Two kinds of models are embedded in RITES investigations:

  • The Molecular Workbench is an environment for creating models of atoms, molecules, photons, and their interactions. Based on physically accurate computation, these models can simulate phase change, diffusion, black body radiation, chemical explosions, and much, much more.
  • NetLogo is an easy-entry agent-based programming language for modeling complex systems of all kinds, from ecosystems to global warming. 

Other web-based simulations, such as PhET physics models, are used in RITES activities by linking to outside webpages.


Various Vernier and PASCO probes are used in RITES Investigations. The FAQ tab includes a list of probes that can be used within RITES Investigations. See below for the probe interfaces that can be used in RITES.

The ability to take real-time data with sensors and save it in a graph offers many advantages over a traditional pencil-and-paper lab, especially with regard to inquiry.

  • A student can take and save data quickly and easily. The immediacy of data collection provides frequent chances to talk about the experiment and offer explanations.
  • Multiple runs are also easy, making it possible to repeat an experiment many times and explore alternative ideas about what's going on.
  • A student can be asked to make a prediction and then compare it to the results of the experiment.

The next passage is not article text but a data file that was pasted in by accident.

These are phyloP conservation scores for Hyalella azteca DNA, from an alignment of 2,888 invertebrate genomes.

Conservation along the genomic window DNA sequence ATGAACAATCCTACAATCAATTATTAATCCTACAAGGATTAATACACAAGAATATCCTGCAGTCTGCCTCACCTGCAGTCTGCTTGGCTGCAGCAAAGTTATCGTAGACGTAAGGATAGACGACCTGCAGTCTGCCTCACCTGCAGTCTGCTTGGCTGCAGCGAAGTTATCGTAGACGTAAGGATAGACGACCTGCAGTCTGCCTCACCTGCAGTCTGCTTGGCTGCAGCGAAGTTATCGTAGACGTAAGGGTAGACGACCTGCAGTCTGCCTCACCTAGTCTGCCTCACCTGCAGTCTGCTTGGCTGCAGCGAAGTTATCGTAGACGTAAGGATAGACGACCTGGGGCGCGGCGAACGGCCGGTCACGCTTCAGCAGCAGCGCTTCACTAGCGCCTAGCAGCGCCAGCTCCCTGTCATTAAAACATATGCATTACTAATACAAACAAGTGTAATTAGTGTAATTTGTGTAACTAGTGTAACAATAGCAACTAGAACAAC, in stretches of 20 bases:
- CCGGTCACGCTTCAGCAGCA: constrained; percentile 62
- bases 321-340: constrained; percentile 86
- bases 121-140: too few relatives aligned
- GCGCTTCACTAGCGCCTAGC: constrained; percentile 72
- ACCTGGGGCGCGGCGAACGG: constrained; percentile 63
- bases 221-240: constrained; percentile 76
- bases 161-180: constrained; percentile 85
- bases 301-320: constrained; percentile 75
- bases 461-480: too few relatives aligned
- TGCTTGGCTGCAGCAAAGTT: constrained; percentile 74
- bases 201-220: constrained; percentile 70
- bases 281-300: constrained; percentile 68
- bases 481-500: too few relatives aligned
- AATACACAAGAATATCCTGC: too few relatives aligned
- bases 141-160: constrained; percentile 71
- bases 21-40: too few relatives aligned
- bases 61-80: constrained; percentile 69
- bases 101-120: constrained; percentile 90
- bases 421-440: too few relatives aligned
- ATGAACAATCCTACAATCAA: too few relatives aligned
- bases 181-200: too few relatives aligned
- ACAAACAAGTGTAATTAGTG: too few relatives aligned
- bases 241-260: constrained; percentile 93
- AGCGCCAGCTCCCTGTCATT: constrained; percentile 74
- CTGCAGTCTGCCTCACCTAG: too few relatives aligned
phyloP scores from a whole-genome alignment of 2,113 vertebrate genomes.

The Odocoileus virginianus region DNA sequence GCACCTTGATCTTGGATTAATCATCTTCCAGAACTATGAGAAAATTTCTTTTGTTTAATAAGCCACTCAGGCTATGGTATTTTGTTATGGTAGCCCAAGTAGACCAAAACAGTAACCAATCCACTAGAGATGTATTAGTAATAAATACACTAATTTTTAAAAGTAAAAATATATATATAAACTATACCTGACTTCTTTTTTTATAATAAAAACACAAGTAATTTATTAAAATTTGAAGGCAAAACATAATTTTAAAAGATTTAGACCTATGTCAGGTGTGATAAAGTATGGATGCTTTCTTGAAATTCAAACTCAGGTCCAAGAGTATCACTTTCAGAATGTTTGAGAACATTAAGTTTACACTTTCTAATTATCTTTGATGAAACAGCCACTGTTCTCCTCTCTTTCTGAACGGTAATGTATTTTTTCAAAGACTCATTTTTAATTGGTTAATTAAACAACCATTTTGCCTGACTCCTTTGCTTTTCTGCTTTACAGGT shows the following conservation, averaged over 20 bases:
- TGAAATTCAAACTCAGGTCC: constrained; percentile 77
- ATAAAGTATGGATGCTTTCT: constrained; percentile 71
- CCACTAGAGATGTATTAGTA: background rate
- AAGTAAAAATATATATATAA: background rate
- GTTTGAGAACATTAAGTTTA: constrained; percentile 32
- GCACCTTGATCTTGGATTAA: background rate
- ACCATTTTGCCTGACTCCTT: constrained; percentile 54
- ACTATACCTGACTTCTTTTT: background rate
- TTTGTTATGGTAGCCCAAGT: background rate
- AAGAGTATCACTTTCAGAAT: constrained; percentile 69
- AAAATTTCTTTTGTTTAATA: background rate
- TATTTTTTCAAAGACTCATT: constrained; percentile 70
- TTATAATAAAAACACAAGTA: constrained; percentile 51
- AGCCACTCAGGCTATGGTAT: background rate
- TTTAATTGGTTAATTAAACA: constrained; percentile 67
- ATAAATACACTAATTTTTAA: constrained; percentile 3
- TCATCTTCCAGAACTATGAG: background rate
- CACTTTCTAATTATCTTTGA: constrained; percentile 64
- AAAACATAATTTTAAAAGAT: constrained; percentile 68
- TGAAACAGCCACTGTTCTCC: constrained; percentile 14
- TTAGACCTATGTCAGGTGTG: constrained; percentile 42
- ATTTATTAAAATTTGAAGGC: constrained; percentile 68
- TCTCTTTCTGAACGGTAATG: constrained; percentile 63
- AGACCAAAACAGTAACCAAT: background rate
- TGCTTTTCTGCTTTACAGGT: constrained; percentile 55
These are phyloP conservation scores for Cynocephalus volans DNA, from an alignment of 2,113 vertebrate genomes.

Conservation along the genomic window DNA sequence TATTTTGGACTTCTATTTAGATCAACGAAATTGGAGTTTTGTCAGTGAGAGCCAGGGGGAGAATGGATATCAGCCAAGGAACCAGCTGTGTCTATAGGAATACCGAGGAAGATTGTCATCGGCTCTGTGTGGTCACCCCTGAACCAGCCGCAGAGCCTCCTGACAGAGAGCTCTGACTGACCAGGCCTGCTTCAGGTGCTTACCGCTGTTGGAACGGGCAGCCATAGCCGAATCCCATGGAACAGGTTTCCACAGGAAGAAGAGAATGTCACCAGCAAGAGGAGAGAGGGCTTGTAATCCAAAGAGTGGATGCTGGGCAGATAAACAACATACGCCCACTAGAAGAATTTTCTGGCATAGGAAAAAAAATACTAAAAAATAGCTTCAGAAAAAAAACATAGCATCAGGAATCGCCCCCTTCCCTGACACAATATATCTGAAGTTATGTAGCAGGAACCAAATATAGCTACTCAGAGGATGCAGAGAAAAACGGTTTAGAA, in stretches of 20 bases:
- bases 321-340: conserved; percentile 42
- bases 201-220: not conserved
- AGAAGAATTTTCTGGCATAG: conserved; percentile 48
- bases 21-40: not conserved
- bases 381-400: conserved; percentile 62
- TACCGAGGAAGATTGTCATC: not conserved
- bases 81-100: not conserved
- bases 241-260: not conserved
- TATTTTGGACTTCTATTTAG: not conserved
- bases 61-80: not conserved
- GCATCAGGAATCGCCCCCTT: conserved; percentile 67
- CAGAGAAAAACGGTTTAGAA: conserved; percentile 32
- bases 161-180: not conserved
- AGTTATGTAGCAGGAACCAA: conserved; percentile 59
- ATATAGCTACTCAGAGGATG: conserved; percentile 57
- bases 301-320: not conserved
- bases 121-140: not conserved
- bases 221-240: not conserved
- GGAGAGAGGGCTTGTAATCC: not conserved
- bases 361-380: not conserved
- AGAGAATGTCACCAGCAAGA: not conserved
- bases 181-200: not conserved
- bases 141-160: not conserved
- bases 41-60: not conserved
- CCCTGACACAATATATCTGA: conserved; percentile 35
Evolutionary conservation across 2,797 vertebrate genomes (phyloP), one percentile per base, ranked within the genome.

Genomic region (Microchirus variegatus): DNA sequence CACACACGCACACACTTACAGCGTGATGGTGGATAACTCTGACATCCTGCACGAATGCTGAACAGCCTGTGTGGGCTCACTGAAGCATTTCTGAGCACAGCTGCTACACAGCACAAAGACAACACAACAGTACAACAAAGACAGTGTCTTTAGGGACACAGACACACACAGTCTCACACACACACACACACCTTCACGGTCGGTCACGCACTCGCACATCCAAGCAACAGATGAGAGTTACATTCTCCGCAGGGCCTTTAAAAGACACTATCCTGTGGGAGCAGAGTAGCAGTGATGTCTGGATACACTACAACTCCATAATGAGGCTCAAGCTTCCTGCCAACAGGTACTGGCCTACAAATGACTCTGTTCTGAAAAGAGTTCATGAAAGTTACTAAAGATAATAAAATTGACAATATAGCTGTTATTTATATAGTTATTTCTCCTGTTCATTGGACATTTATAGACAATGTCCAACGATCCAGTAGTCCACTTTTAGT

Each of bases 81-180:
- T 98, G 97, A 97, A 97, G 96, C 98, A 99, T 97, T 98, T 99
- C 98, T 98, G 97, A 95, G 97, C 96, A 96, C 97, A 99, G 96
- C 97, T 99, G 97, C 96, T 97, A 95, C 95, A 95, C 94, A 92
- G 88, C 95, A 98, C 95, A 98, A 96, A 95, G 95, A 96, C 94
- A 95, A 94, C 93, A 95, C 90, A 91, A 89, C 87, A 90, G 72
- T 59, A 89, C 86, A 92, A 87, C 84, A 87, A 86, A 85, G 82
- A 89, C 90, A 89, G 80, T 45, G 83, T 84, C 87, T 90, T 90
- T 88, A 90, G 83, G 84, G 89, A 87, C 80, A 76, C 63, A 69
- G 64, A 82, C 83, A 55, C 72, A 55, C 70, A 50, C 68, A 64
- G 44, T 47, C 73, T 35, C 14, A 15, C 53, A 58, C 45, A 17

• The data are automatically saved as part of the student's work, along with any annotations made by the student.
  • Currently the supported probe interfaces are Vernier across all platforms, and the newer Pasco PasPort USBLinks (2100A), as well as the SPARK, Xplorer GLX, and PowerLink on Windows. For other vendors, such as Data Harvest and TI, please consult with RITES Teacher Help.

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Getting started at school

Four steps to use RITES in your classroom:

1. Log in at the RITES Portal. The portal lets you access your classes and rosters, assign specific Investigations to a class, and access reporting functions.

2. Assign Investigations to classes. This makes specific Investigations available to your students when they log in to the Portal. Assign them by dragging the Investigation up into the Assignments area.

3.Test the Investigations you will use — on the computer(s) you will use — in the classroom you will use.